Electoral system means the procedure for granting the right to vote, the totality of all legal norms, which regulates the holding of elections and referendums and the determination of the voting results.

If we look closely at the world experience, we can see that elections were formed in earlier periods, and over time the electoral system has improved to the modern level.

Therefore, we decided to give an idea of ​​the types of electoral systems.

Throughout the history, the electoral system has manifested itself in several forms. And the countries of the world, taking into account the possibilities, chose for themselves a suitable electoral system. In international practice, at present, three types of electoral systems are mainly used - majoritarian, proportional and mixed electoral systems.

1. Speaking about the majoritarian electoral system, imply the direct election of a candidate by voters in a single-mandate constituency and in the manner prescribed by law, on the basis of a relative, absolute and qualified majority of votes.

That is, whoever received the most votes is considered to be elected. Votes for other candidates lose their validity.

The word majoritarian comes from the French word "majorite", meaning "majority."

The majoritarian electoral system is the system formed earlier than all others.

Now let's consider what types of voting are used in the majoritarian electoral system.

The relative majority of the majoritarian electoral system is the simplest form of voting; the candidate who receives the largest number of votes of voters is considered elected.

The absolute majority of the majoritarian electoral system - here the candidate is considered elected if he has received more than half of the votes of the voters who took part in the voting.

Qualified majority of the majoritarian electoral system - being the rarest form of voting, the candidate who receives the majority of votes established by law is considered elected.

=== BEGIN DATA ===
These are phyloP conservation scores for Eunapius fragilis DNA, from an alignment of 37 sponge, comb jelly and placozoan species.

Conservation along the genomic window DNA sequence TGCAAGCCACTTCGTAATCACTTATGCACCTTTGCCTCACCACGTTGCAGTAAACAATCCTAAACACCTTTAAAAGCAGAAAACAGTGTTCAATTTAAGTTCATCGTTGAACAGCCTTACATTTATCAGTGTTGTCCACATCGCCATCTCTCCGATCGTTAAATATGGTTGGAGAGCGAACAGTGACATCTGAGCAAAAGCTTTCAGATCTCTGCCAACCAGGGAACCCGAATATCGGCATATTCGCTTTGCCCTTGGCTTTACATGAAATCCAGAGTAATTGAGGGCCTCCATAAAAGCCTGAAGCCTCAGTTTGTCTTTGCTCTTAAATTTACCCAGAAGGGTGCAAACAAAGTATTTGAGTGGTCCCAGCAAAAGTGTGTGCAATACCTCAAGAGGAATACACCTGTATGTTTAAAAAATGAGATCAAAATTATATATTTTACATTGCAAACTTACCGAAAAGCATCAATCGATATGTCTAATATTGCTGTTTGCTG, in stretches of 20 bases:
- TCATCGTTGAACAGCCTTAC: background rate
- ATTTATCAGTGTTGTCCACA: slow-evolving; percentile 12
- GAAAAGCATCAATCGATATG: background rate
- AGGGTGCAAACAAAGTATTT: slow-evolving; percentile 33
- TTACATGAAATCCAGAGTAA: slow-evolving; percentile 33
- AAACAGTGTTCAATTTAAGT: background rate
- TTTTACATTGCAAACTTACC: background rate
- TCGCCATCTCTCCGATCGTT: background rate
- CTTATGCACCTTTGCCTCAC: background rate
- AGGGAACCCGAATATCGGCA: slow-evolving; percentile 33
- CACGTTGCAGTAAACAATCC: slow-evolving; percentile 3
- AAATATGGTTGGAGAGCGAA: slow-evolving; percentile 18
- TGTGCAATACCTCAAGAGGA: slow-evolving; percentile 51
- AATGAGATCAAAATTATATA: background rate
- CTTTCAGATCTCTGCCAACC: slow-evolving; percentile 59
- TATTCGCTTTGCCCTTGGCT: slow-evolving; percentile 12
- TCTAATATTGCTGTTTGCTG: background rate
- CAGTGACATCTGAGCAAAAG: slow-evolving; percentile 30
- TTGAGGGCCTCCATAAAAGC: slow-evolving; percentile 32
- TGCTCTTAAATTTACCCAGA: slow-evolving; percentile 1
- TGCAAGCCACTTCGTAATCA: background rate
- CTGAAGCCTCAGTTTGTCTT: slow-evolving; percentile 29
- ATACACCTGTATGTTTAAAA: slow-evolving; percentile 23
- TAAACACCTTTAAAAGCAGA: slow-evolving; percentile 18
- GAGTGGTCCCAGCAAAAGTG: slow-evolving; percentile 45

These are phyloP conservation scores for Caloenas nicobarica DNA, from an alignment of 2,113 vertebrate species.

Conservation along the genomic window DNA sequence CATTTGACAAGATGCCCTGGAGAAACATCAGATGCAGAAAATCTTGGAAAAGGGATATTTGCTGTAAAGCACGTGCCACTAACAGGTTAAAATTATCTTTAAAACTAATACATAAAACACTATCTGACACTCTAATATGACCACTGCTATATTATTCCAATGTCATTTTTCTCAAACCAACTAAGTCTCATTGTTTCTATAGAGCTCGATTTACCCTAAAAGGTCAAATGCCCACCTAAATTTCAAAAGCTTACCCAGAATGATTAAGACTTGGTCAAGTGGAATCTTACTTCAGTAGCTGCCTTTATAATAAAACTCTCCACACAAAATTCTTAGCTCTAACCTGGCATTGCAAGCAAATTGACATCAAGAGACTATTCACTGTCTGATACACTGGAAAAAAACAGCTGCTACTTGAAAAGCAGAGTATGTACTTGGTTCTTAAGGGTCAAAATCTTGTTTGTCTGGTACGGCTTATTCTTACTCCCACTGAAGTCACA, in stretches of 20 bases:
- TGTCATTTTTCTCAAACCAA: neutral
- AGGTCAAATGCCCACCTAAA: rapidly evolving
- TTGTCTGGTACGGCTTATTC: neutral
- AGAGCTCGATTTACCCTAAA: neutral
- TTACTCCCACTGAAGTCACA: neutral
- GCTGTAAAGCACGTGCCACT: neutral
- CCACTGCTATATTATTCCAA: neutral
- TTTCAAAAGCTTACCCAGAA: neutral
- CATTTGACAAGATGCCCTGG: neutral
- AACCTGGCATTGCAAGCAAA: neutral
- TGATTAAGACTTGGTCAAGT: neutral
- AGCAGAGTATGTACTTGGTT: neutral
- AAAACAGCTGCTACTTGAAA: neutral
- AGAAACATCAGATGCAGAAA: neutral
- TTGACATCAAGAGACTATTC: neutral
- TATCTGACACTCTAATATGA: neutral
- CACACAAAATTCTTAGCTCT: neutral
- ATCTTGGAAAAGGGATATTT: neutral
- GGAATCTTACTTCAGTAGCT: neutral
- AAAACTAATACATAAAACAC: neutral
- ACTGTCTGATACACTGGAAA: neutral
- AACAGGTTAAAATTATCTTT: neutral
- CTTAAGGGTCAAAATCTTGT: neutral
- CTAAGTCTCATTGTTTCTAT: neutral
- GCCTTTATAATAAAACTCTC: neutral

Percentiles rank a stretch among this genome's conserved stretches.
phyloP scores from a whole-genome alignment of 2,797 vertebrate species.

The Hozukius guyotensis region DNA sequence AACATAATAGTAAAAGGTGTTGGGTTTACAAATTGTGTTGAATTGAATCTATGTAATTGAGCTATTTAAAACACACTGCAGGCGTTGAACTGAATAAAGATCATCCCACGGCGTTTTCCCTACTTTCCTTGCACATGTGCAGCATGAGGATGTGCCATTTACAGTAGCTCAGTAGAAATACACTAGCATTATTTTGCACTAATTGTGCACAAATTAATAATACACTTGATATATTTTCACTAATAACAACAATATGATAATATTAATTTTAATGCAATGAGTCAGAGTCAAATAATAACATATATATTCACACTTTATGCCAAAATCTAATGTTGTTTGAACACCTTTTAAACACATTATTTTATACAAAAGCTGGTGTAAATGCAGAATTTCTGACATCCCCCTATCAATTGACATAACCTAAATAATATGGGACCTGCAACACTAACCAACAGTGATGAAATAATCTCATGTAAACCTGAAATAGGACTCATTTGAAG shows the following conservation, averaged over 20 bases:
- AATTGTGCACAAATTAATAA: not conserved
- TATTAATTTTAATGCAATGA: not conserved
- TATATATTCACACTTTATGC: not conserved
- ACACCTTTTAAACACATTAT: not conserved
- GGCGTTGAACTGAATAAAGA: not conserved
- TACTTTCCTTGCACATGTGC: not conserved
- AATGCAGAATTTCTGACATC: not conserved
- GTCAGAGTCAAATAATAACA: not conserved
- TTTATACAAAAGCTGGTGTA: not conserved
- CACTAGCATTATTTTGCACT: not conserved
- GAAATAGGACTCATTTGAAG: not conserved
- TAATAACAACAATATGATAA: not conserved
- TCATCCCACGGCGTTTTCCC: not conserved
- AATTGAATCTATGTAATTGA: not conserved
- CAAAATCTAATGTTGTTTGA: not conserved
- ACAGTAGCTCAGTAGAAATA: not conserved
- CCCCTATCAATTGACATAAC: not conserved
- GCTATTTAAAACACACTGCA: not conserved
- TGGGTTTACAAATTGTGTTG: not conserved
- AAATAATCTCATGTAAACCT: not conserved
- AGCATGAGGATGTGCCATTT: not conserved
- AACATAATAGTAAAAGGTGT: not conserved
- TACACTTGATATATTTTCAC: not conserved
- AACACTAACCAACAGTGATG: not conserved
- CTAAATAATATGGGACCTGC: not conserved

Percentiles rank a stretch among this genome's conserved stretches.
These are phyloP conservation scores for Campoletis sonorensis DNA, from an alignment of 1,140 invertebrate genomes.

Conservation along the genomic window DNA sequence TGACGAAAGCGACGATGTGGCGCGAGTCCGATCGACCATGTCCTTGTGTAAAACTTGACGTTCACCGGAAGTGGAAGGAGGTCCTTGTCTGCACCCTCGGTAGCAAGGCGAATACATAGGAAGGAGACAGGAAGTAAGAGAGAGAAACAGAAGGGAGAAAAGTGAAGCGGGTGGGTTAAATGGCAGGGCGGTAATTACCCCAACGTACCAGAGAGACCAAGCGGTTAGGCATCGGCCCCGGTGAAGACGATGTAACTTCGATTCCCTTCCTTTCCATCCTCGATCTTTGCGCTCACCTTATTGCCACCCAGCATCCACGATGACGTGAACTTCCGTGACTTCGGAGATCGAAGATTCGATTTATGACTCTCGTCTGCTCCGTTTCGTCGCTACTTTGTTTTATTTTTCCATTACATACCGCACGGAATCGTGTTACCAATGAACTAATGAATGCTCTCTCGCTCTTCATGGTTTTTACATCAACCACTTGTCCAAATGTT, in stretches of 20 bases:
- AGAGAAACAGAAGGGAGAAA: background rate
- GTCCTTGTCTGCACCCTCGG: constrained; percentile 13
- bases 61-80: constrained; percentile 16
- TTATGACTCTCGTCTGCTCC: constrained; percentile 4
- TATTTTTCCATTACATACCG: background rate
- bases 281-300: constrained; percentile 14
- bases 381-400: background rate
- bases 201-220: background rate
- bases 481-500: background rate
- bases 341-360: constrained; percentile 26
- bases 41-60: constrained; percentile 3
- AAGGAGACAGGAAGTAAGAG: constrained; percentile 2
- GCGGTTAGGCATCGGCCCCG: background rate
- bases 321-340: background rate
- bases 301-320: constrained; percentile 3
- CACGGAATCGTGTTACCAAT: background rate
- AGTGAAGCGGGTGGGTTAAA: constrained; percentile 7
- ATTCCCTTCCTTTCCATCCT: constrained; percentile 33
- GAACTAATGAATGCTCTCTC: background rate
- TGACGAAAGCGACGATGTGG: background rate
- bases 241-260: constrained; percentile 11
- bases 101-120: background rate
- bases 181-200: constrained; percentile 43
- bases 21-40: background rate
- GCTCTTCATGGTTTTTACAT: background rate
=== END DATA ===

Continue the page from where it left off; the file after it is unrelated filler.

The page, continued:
In Turkmenistan, the elections of the President of Turkmenistan, deputies of the Mejlis of Turkmenistan, members of the velayat, etrap, city Halk maslahaty and Gengeshes, held in single-mandate constituencies, use a majoritarian electoral system with an absolute majority, that is, the candidate who receives more than half (50% + 1) of votes is considered elected.

This norm of the majority electoral system of the absolute majority is established in the first paragraph of clause 3 of Article 76 of the Electoral Code of Turkmenistan.

2. A proportional electoral system is held only in multi-member constituencies by voting for parties and for a list of candidates.

Here a minimum (barrier) percentage is established that allows parties to receive a certain number of votes throughout the country in order to receive a deputy mandate. Parties that have not received a certain percentage of the vote cannot receive a mandate.

The proportional electoral system was first used in 1889 in Belgium. This electoral system is currently used in several European countries, and in general, in parliamentary elections in more than 60 countries around the world.

The aforementioned proportional electoral system is divided into two - a semi-proportional electoral system and a single transferable vote system.

A semi-proportional electoral system is designed on a majority basis, meaning a certain degree of legal capacity for representation and voters with the requirement to obtain a majority of votes to be elected.